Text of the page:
Some strangely sensible talk about energy alternatives made its way onto The New York Times op-ed page last week. The authors acknowledge that the sheer scale of a transition to nuclear power, for example, prevents us from making it our energy saviour. In the United States alone, to keep up with projected needs for electricity through 2050 the country would have to build 1,200 new nuclear power plants or one every two weeks between now and then. Similar scaling problems arise with solar, wind and hydrogen. (Unfortunately, they don't point out that hydrogen is an energy carrier, not an energy source.)
While they have enthusiasm for coal gasification which can make burning coal a lot cleaner, their discussion of carbon sequestration is concerning. Preventing the huge amounts of carbon dioxide from coal burning from reaching the atmosphere would be costly and may even negate the energy from the coal, i.e., we'd use more energy to do it than we'd get from the coal.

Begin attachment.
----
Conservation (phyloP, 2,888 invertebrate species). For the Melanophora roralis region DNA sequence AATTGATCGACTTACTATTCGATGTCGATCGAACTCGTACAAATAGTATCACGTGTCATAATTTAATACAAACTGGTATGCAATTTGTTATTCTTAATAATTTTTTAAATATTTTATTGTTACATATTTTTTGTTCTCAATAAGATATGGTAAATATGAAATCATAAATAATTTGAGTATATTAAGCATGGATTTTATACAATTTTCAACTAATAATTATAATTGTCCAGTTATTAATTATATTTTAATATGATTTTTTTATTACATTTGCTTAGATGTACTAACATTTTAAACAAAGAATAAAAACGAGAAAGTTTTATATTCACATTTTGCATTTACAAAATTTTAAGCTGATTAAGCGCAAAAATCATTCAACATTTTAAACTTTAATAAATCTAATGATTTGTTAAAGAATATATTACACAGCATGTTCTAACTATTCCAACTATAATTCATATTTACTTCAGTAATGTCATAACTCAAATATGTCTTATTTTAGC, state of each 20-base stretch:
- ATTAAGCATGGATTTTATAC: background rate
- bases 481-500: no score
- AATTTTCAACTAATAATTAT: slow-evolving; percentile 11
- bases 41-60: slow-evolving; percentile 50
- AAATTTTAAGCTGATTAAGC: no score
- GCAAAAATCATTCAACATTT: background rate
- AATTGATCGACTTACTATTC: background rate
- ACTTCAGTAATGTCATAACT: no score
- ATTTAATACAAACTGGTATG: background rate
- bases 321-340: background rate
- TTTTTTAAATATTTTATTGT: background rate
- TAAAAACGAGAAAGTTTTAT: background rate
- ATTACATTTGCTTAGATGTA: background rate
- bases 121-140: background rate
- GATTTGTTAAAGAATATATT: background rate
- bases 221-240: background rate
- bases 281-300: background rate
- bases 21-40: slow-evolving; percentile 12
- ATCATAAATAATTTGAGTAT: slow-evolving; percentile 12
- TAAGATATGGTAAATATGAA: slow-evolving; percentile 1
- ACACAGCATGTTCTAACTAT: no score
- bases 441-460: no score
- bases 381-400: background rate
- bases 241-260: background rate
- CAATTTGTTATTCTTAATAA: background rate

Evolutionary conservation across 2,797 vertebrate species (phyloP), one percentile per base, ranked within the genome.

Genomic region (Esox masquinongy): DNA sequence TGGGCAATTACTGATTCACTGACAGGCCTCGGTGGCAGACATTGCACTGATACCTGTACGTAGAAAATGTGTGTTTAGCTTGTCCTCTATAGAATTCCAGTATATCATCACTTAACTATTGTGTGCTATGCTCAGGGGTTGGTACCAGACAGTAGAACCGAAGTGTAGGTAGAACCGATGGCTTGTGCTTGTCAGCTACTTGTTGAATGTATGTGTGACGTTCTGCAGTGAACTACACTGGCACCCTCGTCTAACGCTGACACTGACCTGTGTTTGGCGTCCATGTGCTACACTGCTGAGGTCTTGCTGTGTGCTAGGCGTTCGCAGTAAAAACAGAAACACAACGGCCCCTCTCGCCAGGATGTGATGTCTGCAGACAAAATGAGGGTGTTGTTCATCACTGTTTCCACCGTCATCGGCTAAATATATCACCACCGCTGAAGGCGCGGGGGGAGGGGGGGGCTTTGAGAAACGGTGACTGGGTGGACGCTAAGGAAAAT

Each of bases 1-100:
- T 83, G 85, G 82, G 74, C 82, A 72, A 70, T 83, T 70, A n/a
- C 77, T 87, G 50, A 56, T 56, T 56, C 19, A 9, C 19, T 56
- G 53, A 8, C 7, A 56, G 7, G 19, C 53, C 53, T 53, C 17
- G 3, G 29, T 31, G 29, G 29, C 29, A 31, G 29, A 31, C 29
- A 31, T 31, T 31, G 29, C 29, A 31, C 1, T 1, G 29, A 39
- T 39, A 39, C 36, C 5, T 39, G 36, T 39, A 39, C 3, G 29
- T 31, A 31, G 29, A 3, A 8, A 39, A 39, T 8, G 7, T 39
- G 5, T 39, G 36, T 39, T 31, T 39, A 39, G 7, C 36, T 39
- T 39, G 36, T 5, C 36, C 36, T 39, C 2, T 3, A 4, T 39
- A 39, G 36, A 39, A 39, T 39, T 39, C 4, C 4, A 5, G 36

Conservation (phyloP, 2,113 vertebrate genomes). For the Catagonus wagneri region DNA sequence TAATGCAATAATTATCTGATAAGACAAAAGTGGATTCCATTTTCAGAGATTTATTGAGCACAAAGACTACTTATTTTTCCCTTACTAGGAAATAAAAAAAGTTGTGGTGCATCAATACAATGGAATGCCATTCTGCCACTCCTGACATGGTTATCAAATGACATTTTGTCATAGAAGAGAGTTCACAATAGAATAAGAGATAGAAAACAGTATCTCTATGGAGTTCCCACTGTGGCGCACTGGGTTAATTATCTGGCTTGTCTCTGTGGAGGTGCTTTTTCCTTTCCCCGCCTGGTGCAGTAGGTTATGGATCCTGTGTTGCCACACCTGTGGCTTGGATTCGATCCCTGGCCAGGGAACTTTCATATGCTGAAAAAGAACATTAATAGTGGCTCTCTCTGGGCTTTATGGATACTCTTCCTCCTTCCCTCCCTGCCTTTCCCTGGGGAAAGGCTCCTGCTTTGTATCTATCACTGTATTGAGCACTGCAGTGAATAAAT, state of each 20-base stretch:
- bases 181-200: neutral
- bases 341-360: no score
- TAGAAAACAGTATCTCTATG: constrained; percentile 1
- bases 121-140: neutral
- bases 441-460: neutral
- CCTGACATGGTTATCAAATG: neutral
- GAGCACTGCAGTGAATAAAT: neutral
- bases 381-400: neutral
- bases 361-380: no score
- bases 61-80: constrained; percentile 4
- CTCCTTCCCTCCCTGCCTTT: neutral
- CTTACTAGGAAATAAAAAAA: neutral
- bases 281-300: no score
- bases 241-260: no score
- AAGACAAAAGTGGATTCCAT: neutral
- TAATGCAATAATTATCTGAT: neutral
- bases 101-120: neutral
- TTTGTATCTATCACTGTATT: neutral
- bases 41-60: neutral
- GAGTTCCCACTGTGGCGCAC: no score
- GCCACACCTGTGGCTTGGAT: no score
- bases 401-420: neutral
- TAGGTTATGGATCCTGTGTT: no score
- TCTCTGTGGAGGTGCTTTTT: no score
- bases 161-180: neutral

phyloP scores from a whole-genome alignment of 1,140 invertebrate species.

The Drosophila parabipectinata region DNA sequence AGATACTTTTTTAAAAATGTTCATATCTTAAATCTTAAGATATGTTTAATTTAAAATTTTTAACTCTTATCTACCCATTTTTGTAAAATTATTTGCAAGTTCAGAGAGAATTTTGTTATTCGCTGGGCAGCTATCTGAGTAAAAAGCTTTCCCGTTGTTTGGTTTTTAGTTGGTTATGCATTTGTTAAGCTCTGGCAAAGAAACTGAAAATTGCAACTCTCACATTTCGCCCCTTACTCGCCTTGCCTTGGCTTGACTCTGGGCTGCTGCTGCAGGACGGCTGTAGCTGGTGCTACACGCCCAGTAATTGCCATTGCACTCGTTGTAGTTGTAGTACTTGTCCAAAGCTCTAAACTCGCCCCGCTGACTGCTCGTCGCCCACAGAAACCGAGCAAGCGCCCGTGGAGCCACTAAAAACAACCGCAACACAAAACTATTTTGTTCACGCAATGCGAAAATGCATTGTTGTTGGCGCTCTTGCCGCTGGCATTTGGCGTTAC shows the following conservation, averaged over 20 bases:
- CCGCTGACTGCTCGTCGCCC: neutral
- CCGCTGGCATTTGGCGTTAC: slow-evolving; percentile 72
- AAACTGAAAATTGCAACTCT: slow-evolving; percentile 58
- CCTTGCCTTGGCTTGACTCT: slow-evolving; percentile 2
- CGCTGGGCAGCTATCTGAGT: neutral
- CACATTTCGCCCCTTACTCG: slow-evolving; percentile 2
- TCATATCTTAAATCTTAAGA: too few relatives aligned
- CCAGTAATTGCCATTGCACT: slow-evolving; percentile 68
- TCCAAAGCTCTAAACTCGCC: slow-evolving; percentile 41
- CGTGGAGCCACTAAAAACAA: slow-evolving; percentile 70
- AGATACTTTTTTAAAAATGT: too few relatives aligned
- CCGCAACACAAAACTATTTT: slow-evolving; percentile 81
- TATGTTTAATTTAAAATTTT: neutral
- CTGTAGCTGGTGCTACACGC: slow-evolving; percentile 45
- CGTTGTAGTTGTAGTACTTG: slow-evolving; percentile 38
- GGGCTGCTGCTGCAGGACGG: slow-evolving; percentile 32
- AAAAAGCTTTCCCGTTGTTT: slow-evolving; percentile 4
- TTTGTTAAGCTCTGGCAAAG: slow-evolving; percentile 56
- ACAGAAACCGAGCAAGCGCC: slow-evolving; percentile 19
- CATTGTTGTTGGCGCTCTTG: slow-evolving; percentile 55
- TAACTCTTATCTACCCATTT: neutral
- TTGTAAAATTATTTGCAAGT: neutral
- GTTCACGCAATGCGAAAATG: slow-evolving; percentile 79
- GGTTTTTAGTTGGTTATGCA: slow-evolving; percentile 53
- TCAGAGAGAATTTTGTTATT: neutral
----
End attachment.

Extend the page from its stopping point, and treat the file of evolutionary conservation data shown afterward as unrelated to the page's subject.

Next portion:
But of most concern is this phrase: "We need a crash program of research to find out which geological formations best lock up the carbon dioxide for the longest time, followed by global geological surveys to locate these formations and determine their capacity." The danger will be that in a panic we rush to judgement about the efficacy of certain kinds of underground carbon storage without really understanding their limits. We could then find ourselves dealing with a massive, unexpected release of carbon dioxide into the atmosphere that hurtles us into fatal, runaway global warming.
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